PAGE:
Occupation-Based Practice

Defined by the UNH the Department of Occupational Therapy Department
Approved March 2011

Occupations are activities one engages in during daily life - what people spend their time and energy doing. Occupations reflect and support one’s interests and skills, and they help us as humans meet our individual needs and desires.  Occupational pursuits develop roles and routines within a cultural context that give a person a sense of identity and life meaning. Participation in occupations is central to a person’s health, sense of well-being and life satisfaction.   

Occupation-based practice (OBP) reflects the foundational values of the occupational therapy profession and the academic discipline of occupational science, and is congruent with AOTA’s Occupational Therapy Practice Framework (AOTA, 2008).  It is true occupational therapy practice.  The goal of OBP is to improve the satisfaction and capacity of individuals, groups, and society, for engaging in desired occupations where and when they naturally occur.  Such engagement enhances valued roles, positively influences overall health and quality of life, and assists in developing and reaffirming the identity of individuals or groups. Occupational engagement may be supported or hindered by a person’s motivation and body functions, performance skills and patterns, demands of the occupation, and physical, social, cultural, and economic environments. Occupation-based practice addresses any of these factors, acknowledging that optimal performance, satisfaction and meaning occurs within a natural context. OBP is inherently client-centered and collaborative throughout the evaluation and intervention process.  Whether the “client” refers to an individual or group, when practice is occupation-based, occupational therapists begin by gathering information about the client’s occupations, seeking to understand the nature and value of participation in the natural context.  Barriers and supports for occupational engagement are uncovered, and client needs, goals, and priorities are identified so that interventions can be tailored to enhance participation and satisfaction in the performance of desired occupations.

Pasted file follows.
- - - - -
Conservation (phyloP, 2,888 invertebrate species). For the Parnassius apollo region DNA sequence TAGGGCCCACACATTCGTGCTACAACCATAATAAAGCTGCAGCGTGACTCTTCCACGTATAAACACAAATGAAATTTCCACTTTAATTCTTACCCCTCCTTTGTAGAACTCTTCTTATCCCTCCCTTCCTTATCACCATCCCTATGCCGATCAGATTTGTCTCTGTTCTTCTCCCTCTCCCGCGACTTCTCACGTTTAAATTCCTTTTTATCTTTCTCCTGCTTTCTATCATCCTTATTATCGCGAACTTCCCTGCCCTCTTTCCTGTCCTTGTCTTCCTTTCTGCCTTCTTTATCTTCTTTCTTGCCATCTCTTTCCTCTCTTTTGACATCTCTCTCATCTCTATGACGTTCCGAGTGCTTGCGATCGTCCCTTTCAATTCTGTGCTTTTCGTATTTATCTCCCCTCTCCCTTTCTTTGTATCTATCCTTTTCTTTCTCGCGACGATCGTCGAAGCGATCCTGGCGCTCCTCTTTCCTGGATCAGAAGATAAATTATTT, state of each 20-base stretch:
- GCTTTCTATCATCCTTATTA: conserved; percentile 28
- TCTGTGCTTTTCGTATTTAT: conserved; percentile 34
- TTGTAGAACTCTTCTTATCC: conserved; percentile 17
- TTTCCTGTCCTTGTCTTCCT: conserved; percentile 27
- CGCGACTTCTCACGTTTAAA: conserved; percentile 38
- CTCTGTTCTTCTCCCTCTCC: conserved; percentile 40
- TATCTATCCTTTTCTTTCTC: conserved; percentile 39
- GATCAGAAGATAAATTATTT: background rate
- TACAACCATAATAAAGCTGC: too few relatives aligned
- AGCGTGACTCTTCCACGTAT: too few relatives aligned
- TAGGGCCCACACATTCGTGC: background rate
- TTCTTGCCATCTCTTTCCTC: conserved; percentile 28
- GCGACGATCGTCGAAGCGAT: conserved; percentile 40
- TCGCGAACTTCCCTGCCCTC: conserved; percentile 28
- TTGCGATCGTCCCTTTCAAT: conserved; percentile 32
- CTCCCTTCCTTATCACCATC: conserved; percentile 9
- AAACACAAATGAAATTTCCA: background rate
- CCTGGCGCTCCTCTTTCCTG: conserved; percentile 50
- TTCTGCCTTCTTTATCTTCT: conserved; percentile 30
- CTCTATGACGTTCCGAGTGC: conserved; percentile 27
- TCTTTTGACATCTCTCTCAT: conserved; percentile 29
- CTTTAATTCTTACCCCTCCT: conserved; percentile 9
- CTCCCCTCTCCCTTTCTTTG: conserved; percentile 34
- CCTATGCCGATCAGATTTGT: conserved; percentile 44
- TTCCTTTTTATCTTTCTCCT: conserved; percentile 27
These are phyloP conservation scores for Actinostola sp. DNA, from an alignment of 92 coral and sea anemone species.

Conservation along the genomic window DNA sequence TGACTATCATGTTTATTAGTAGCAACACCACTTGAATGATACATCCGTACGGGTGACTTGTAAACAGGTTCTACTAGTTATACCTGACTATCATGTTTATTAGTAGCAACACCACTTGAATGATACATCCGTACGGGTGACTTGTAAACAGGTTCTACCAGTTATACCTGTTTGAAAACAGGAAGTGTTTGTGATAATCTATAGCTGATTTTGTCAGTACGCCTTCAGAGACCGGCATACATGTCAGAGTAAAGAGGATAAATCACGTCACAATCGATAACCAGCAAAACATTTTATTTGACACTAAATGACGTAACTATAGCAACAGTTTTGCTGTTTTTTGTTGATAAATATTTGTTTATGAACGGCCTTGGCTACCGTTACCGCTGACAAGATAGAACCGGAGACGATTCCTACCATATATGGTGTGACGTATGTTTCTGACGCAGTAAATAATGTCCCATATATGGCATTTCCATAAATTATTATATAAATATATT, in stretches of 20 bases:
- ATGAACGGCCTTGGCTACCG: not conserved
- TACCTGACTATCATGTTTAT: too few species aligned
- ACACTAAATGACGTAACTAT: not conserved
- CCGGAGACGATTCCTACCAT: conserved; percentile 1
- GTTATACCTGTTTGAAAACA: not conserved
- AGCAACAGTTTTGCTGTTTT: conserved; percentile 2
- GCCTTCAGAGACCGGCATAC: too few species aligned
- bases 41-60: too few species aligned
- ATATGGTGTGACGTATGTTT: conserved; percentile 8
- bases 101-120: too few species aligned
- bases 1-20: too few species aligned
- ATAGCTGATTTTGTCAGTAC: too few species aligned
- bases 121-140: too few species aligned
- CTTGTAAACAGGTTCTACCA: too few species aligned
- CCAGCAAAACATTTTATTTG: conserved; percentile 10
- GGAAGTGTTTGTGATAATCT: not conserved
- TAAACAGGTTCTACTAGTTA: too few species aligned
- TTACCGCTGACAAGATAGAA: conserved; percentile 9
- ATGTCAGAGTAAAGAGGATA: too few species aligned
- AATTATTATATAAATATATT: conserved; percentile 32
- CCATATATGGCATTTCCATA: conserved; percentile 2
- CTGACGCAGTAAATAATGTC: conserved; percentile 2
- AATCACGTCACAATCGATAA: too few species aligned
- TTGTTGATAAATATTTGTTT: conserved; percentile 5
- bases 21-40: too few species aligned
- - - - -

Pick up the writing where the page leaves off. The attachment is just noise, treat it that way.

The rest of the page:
During occupation-based evaluation, occupational therapists begin with an overt focus on understanding the client’s most relevant occupations and how satisfied the client is with how they are performed.  Occupational therapists observe occupational performance ideally in the natural context, or as closely simulated to where, when and how the occupation typically occurs. Standardized and non-standardized evaluation methods are used to gather information about facilitators and barriers of occupational performance, including client motivation and body functions, performance skills and patterns, demands of the occupation and environmental and contextual factors. 

During occupation-based intervention, occupational therapy practitioners use relevant occupations as their primary means to achieve goals related to performance.  This may include using occupations to establish or remediate client skills and body functions, promote health, or prevent dysfunction. While participating in meaningful occupations, specific tasks might be modified to better match the person’s abilities, or aspects of the environment might be adapted for improved occupational performance and participation.  While occupational therapy practitioners’ intervention is occupation-based, there may be times when purposeful activity and preparatory methods are necessary to promote performance.  When these methods are applied, occupational engagement remains the goal of occupational therapy.  It is the therapist’s responsibility to make the relation between methods and occupational performance explicit during the intervention.  Occupation-based practice clearly remains focused on supporting the client’s active and meaningful participation in daily life.  It enhances the social and community participation of people in their chosen occupations within real life contexts, thereby positively influence health, a sense of well-being, one’s self-identity, and quality of life.